13. The computer-implemented method of claim 6, wherein accessing information about the grasping surface comprises accessing a data store comprising information about the grasping surface that was previously developed, based at least in part on, input from a human operating the robotic manipulator utilizing the first grasping function of the first end of arm tool of the robotic manipulator to grasp the first feature at a contact point of the at least one contact point, the first feature comprising a first rigid feature flexibly connected to the first item.
14. The computer-implemented method of claim 6, wherein the second feature belongs to the first item or a second, different item.
15. A computer-implemented method, comprising:
accessing, by a computer system, information about a grasp by which an end of arm tool has successfully grasped an item at one or more contact points on the item;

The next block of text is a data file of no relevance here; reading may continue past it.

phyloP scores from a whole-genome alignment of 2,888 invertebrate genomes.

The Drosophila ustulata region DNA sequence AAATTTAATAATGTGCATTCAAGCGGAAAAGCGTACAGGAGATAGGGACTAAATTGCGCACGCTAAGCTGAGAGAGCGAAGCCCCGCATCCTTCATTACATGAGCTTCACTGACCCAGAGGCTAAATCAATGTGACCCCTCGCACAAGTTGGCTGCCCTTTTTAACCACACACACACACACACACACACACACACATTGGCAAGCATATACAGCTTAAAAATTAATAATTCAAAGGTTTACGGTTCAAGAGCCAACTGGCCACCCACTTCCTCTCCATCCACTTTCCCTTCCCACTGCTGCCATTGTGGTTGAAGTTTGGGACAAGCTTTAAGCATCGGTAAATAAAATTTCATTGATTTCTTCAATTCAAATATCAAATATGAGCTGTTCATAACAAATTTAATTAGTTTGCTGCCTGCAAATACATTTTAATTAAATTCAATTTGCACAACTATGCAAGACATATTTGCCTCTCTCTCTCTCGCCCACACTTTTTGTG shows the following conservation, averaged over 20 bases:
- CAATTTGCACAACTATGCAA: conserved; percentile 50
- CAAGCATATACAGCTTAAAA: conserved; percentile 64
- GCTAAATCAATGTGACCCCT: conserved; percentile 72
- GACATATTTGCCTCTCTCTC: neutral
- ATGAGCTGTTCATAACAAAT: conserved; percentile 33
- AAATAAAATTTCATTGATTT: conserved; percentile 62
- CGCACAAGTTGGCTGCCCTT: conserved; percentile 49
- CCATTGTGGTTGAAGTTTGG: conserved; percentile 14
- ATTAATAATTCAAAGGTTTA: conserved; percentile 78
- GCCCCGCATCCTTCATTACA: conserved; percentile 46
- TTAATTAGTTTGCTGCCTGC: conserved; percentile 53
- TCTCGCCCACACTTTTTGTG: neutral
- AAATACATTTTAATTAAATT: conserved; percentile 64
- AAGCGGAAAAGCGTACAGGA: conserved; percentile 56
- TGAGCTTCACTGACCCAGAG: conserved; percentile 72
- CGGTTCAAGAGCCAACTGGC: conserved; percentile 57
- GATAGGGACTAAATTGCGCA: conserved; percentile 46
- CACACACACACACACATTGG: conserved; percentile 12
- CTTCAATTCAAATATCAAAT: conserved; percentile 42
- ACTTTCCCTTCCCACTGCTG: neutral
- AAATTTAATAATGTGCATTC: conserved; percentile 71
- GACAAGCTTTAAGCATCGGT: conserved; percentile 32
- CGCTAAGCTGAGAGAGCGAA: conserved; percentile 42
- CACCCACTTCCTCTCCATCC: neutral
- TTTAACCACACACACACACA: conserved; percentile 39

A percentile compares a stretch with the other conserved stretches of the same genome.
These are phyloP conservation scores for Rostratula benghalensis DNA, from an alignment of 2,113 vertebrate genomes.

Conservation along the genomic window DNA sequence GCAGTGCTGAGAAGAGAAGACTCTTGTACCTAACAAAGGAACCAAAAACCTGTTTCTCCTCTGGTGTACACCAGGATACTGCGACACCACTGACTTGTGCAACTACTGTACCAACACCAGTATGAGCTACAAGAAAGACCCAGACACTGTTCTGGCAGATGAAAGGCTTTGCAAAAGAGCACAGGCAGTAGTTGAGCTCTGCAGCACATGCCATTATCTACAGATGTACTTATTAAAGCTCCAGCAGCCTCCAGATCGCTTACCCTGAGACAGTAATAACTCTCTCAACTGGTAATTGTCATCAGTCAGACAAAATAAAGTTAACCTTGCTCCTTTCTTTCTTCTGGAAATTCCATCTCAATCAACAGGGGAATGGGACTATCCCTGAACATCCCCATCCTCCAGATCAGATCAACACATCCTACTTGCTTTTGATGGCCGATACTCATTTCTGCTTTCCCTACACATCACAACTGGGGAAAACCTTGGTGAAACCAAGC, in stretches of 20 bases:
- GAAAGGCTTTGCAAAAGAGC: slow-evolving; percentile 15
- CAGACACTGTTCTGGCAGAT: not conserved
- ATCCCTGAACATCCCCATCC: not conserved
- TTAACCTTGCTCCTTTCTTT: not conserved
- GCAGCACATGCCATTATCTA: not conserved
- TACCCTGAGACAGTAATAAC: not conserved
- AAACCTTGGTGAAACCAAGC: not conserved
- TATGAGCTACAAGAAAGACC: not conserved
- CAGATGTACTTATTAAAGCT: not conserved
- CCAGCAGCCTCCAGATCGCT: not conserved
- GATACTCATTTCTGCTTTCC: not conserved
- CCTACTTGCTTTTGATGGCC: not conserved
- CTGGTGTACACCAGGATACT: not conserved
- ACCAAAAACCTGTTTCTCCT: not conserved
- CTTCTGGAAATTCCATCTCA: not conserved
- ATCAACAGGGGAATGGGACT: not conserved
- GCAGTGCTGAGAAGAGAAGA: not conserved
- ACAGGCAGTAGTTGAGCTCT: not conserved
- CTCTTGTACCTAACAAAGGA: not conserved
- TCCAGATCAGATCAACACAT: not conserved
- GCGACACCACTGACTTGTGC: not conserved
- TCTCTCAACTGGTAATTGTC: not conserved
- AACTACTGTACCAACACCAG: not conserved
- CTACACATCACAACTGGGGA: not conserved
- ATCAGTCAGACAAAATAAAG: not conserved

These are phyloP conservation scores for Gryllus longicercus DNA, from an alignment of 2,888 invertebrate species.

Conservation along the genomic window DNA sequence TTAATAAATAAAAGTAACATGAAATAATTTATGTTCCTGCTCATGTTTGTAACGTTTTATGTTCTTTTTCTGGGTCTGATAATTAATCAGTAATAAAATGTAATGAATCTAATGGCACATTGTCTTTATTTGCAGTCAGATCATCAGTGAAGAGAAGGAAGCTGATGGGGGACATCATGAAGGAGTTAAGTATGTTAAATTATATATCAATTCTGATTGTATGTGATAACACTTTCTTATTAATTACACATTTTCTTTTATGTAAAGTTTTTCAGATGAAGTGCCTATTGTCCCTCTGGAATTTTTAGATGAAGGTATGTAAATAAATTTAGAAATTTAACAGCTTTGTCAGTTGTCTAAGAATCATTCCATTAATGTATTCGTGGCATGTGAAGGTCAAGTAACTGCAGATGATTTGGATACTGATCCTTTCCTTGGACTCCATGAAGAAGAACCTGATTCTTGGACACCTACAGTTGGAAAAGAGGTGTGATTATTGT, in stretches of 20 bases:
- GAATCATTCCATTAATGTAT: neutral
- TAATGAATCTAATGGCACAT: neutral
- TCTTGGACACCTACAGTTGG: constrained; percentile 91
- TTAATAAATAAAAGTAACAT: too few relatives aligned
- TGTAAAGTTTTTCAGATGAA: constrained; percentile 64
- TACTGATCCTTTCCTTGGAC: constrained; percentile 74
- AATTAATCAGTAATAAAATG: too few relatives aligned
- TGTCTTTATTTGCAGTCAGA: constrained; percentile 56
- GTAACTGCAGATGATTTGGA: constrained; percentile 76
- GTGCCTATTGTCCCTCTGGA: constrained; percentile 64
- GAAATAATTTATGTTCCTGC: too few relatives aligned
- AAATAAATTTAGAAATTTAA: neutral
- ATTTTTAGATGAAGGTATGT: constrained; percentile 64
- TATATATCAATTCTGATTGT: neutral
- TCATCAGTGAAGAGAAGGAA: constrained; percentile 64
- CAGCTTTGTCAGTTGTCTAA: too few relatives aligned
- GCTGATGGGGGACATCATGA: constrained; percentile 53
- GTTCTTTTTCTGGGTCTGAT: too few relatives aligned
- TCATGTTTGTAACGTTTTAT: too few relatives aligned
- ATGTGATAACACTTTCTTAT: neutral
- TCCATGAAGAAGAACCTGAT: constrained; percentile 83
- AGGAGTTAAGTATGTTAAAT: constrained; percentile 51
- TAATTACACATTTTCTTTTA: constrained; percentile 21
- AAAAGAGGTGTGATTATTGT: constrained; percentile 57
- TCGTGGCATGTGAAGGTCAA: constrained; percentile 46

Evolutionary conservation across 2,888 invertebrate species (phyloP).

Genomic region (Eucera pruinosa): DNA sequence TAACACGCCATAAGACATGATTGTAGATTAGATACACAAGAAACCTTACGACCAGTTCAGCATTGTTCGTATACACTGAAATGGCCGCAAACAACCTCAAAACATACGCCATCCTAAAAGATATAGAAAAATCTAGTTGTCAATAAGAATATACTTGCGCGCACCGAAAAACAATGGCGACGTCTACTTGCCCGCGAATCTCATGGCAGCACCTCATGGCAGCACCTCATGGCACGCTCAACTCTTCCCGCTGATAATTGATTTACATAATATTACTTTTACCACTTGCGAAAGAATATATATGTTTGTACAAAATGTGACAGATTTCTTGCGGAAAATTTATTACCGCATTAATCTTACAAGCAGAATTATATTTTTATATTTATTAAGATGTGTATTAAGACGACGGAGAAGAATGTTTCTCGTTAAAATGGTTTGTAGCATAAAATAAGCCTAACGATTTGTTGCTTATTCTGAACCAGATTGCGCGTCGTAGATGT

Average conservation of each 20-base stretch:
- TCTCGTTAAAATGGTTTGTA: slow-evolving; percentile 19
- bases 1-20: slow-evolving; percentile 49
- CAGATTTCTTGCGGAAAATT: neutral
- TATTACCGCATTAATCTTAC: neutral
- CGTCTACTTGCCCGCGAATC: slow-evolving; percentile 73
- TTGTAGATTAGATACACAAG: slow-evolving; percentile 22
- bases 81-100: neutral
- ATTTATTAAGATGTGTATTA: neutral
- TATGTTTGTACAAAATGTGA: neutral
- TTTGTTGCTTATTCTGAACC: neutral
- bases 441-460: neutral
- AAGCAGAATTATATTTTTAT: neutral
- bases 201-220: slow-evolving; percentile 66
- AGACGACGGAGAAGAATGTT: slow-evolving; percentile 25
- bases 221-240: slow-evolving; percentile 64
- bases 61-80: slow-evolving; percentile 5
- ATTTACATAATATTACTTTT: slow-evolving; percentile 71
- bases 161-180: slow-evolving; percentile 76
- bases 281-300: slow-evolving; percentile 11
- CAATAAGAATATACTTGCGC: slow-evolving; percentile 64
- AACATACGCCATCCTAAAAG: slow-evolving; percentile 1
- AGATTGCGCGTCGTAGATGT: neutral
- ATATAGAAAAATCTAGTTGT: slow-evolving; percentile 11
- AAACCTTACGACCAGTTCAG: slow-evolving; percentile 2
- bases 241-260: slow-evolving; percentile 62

accessing a model representative of the item;
based at least in part on the grasp, simulating, by the computer system, one or more other contact points on the model adjacent to the one or more contact points, the one or more other contact points being arranged so as to define a grasping surface for the end of arm tool to grasp the item at the one or more other contact points; and
storing the grasping surface in a data structure.
16. The computer-implemented method of claim 15, further comprising, prior to accessing the information about the grasp, determining the grasp by:
accessing information describing a grasping function of the end of arm tool;
receiving information describing a successful attempt by a robotic manipulator to grasp the item at the one or more contact points using the grasping function in a test environment; and
storing the grasp in the data structure.
17. The computer-implemented method of claim 15, further comprising:
after storing the grasping surface in the data structure, identifying a second end of arm tool that is distinct from the end of arm tool; and